SWAI’s mission is to work with current, former, indoor, outdoor, and online sex workers of all genders, to develop and strengthen their human rights and safety in the Republic of Ireland and Northern Ireland.

SWAI is dedicated to the decriminalisation and de-stigmatisation of sex work, community development, and informed awareness of sex work in society. We want to eradicate whorephobia. 

Our mission is to bring about the changes that sex workers want and to be wholly led by their voices and experiences. This mission is guided by our peer engagement, outreach, education, advocacy and partnerships with sex workers. Our goal is to see change in policy and legislation that improves the health, safety and wellbeing of all sex workers on the island of Ireland.


SWAI believes in inclusion, equality, human rights, confidentiality, bodily autonomy, freedom of movement and migration for sex workers, and for the decriminalisation of their work. We are anti-capitalist, anti-ableist, trans-inclusive and anti-white supremacy.

SWAI acknowledges, and rejects, the whorearchy that exists within sex work. Whether a sex worker through choice, circumstances, or coercion, any sex worker’s voice is as valuable and necessary as another’s. We want to work with, not against each other. 

We recognise and combat the systemic issues that sex workers experience. 

We are not informed or influenced by religious ethos. We are guided by peer engagement, and our work is evidence-based and trauma-informed. 

Who we are 

Sex Workers Alliance Ireland (SWAI) is a sex worker-led and community-focused non-governmental organisation in Ireland. We respect the self-identification and autonomy of sex workers. SWAI recognises ‘sex workers’ as anyone engaged in transactional sexual services indoors, outdoors, and online – including but not limited to street workers, brothel workers, strippers, sugar babies, porn producers, escorts, those working in massage parlours, online content creators, and pro-dommes. We acknowledge the intersectionality of gender, socio-economic background, ethnicity, migratory status, sexuality, and how these may influence one’s work experiences. 

What we do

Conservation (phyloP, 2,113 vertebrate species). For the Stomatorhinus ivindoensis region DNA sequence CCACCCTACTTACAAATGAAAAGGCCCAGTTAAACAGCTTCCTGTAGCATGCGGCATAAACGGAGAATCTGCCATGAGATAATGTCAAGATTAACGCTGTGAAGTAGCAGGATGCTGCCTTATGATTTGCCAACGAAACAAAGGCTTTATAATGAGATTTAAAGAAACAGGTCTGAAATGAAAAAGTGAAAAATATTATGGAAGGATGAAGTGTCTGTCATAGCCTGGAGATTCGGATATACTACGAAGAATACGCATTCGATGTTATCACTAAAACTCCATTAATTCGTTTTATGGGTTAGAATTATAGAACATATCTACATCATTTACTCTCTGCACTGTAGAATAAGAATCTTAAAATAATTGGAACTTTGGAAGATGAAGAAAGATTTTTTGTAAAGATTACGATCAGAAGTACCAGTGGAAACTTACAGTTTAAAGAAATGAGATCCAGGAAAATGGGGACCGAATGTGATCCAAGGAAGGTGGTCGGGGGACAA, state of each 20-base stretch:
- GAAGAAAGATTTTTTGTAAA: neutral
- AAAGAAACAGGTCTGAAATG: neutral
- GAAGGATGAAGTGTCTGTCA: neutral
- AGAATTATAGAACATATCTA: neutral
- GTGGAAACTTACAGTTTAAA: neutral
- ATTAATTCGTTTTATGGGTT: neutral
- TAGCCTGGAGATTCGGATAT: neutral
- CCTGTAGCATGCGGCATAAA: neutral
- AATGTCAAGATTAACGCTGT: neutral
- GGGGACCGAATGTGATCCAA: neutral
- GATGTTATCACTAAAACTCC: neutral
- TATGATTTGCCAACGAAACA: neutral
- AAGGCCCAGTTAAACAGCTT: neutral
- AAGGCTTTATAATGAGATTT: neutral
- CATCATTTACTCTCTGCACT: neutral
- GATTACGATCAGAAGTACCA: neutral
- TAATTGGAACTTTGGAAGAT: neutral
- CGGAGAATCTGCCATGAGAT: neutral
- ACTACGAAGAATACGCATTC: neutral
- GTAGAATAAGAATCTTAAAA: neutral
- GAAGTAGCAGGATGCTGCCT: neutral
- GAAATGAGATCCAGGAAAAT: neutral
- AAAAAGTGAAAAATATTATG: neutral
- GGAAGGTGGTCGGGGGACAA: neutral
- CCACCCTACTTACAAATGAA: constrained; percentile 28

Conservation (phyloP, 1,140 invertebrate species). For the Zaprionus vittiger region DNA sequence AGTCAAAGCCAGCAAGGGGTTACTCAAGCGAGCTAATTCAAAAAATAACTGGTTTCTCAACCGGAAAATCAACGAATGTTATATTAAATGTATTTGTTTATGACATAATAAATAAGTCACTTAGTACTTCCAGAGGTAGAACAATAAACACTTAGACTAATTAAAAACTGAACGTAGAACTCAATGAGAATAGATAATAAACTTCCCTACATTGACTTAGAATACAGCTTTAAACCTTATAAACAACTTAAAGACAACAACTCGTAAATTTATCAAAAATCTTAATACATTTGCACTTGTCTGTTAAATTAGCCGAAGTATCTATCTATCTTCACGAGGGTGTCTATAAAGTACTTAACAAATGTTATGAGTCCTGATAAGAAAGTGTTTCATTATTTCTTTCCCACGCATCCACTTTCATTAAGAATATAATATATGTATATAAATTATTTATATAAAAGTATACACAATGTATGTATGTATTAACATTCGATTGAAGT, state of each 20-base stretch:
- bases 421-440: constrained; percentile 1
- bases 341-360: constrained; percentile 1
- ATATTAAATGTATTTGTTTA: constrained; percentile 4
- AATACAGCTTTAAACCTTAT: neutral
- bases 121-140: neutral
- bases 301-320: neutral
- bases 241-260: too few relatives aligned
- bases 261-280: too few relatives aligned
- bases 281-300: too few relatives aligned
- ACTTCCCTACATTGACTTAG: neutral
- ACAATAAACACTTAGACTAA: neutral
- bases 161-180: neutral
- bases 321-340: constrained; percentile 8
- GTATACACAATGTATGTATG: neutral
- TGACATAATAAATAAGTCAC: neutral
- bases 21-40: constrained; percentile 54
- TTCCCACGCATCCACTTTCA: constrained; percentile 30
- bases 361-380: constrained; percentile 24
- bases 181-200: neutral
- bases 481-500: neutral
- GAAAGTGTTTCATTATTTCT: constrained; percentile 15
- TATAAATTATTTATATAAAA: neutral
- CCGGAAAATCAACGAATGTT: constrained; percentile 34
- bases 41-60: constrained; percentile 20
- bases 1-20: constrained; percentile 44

SWAI advocates for the human rights of all current and former sex workers on the island of Ireland (north and south), be they LGBTQIA+, hetero, cis, trans, people of colour, Traveller, disabled, able-bodied, male, female, non-binary, undocumented, migrant, drug-using, neurodiverse, or of any faith. SWAI does not require sex workers to disclose their personal circumstances or history in order to access our services. 

The work of SWAI is informed by and reflects sex workers’ diversity of needs. We want to emphasise that this is a dynamic process: individual and community needs will change over time, language will change, and we are still – and always – learning from our community. 

Our aim is to make sex workers’ lives as safe and comfortable as possible, and to create a safe space in which autonomous decision-making is prioritised. SWAI therefore has a strict practice of not outing sex workers. 

We speak and work with sex workers to fight against stigma and shame, and demand the full decriminalisation of sex work and active improvement of sex workers’ lives and working conditions. 

We do this through community development, informing changes in policy and legislation, providing direct support to sex workers through outreach projects, signposting, creative projects and opportunities, organising online and in-person meetups for sex workers, spreading awareness through events, networking, providing academic and creative resources, and the creation of an allies network. 

We need sex workers’ voices to be heard – in the media, in drafting policies and legislation, in research, and on the streets. There should be nothing about us without us. 

Exiting the industry

SWAI will never actively encourage anyone to exit the industry. We believe that anyone seeking to exit the industry should be able to do so on their own terms. In other words, any help in exiting sex work should be unconditional and provide appropriate structures and strategies including but not limited to financial aid, professional development, training or reschooling courses, etc. We do not believe in the hierarchical dynamics of ‘saving’ sex workers prevalent in organisations seeking to ‘end prostitution’ through criminalisation, conversion, or ‘rescuing’. In exiting the industry, sex workers’ voices and needs should be prioritised. We do not believe in exploitation – neither through trafficking nor within the rescue industry.